Wright Brothers National Memorial, Kitty Hawk, NC
“Learning the secret of flight from a bird was a good deal like learning the secret of magic from a magician. After you know what to look for you see things that you did not notice when you did not know exactly what to look for.” – Orville Wright
Everyone knows that the Wright Brothers made the first successful airplane flight but few know the true extent of their fascinating story. It began when the boys were 11 years old and their father returned from a business trip with a gift for the boys: a small toy Pénaud Flying Model.
The boys were fascinated right from the start. As is common with boys of that age, they played with the toy a few hours before breaking it. Unlike many children, instead of throwing it aside and taking up a new toy, the boys repaired the model.
Some time later they broke it again. And repaired it again. And again. And again. In all, they are said to have repaired the model dozens of times. Eventually, they began making improvements to it. They made larger versions. They began playing with the propeller designs.
This, of course, didn’t lead immediately to the development of their now famous airplane, but it did touch off a fascination with the wonders of flight. It was also one of the earliest demonstrations of their bent toward engineering.
The Wright Brothers were meticulous researchers and experimenters. They studied all the literature of their day that had been published on the subject of aeronautics. Based on what they learned of wing design theories of the time, they began to build gliders. The gliders were a miserable failure.
Reasoning that it was the theories themselves which were flawed and not their application of them, the brothers returned to their research and began studying all that was known of birds. They uncovered several crucial differences between bird flight and what was believed about glider flight at that time.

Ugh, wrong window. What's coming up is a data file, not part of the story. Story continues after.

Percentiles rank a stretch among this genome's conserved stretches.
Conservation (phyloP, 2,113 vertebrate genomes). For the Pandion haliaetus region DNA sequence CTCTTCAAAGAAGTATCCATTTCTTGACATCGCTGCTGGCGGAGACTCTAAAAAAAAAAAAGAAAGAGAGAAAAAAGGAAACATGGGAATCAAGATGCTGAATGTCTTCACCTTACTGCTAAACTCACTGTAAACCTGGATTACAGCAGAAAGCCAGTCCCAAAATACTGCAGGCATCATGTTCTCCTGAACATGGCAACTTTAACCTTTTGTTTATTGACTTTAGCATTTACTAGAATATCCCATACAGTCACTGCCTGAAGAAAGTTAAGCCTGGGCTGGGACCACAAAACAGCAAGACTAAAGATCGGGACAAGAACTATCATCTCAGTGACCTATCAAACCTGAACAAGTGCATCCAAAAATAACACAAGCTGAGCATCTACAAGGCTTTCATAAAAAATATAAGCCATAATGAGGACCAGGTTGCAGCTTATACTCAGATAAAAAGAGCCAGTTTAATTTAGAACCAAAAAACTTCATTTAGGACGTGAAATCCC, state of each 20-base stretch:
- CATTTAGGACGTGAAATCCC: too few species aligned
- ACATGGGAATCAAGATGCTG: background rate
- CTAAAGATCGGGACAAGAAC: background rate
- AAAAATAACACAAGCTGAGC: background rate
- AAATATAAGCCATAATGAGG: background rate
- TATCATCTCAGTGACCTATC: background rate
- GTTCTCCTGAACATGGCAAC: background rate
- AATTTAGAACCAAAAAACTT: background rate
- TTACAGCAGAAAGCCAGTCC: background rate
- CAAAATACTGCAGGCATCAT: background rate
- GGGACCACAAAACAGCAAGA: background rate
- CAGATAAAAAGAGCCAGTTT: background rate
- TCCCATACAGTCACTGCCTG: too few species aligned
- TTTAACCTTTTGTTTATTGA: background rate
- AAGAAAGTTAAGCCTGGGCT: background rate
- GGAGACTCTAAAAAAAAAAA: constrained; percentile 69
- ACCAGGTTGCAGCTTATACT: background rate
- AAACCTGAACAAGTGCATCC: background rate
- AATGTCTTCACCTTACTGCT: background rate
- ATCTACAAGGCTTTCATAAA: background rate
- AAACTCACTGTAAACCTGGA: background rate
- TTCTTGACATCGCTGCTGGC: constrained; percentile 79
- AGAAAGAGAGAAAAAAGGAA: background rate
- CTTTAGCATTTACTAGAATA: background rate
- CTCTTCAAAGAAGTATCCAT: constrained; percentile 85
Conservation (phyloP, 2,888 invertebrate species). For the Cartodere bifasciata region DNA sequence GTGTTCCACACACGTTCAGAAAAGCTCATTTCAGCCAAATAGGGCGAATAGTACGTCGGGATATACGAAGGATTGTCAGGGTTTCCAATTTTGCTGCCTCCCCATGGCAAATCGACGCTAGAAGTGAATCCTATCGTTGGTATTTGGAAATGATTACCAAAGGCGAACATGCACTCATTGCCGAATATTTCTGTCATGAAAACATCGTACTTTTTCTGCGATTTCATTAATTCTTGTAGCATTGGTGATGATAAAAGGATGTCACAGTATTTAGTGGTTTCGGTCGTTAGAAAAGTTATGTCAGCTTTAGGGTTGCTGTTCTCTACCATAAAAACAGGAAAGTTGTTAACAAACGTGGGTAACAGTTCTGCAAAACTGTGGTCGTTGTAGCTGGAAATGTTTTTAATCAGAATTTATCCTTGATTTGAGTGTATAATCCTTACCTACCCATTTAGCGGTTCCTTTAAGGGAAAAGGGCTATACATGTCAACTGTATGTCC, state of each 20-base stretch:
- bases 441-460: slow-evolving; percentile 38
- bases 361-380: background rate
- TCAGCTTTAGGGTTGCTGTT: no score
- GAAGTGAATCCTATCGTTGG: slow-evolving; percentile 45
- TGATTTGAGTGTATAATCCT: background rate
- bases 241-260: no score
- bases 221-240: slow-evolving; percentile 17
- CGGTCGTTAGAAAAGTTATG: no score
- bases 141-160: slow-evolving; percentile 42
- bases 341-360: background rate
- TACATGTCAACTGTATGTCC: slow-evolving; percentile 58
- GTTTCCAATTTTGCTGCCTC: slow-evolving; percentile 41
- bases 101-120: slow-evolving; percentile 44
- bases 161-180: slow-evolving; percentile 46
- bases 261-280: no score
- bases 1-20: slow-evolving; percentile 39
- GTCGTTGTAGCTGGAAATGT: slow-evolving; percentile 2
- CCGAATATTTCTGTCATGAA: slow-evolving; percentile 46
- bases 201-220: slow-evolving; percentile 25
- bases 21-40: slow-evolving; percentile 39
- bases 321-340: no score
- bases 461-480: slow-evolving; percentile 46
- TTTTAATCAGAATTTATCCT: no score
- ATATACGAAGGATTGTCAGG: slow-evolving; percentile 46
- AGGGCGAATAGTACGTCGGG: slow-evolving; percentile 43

The brothers took their ideas one step further, inventing and building the world’s first wind tunnel. In their wind tunnel, the brothers could build scale models of wings, aerofoils and gliders. Here, they measured characteristics such as lift and drag.
In all, the brothers tested more than 200 different wing designs. They kept meticulous notes and tables on each. This enabled them, in 1901, to build a glider far superior to any others known at the time. By the end of 1902, the Wright Brothers held every world record there was for gliding. They held records for distance, altitude, glider speed, wind speed, duration aloft, acrobatics, controlled landing and countless others.
On the surface, it seemed a simple matter to just add a motor and turn their magnificent glider into a powered airplane.
Automobile manufacturers of the day would have been all too happy to sell the brothers just an engine used to power one of their automobiles. The problem was that typical engines of that era weighed approximately 800 pounds and generated just eight horsepower.
The brothers turned to the head machinist at their bicycle shop in Dayton, Ohio. They challenged him to come up with a better design. He did. The motor that Charles Taylor built weighed less than 200 pounds and had 12 horsepower.